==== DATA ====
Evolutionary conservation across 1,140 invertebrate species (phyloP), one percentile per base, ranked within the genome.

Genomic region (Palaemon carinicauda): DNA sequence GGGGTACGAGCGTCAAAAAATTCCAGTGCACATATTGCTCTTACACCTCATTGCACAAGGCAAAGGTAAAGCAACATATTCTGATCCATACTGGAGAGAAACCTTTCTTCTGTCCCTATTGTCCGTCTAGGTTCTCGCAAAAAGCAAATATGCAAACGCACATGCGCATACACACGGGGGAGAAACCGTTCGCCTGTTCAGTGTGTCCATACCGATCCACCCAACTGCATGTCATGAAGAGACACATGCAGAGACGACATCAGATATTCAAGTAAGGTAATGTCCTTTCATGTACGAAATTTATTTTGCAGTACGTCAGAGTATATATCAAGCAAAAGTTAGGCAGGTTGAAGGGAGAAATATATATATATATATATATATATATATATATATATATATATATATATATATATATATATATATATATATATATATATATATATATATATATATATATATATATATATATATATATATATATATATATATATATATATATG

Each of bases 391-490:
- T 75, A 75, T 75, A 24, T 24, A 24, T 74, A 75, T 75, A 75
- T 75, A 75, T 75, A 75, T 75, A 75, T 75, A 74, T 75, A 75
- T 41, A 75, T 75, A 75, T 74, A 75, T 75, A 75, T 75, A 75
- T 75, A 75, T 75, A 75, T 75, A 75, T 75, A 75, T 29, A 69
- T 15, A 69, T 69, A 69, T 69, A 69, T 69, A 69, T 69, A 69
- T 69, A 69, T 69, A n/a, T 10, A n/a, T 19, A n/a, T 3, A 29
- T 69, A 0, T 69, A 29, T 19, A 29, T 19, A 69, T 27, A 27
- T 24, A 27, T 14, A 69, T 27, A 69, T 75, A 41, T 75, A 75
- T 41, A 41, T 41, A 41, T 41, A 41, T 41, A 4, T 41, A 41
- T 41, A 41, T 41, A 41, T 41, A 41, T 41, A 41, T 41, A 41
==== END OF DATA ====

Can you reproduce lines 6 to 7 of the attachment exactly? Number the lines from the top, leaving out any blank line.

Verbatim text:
- T 41, A 75, T 75, A 75, T 74, A 75, T 75, A 75, T 75, A 75
- T 75, A 75, T 75, A 75, T 75, A 75, T 75, A 75, T 29, A 69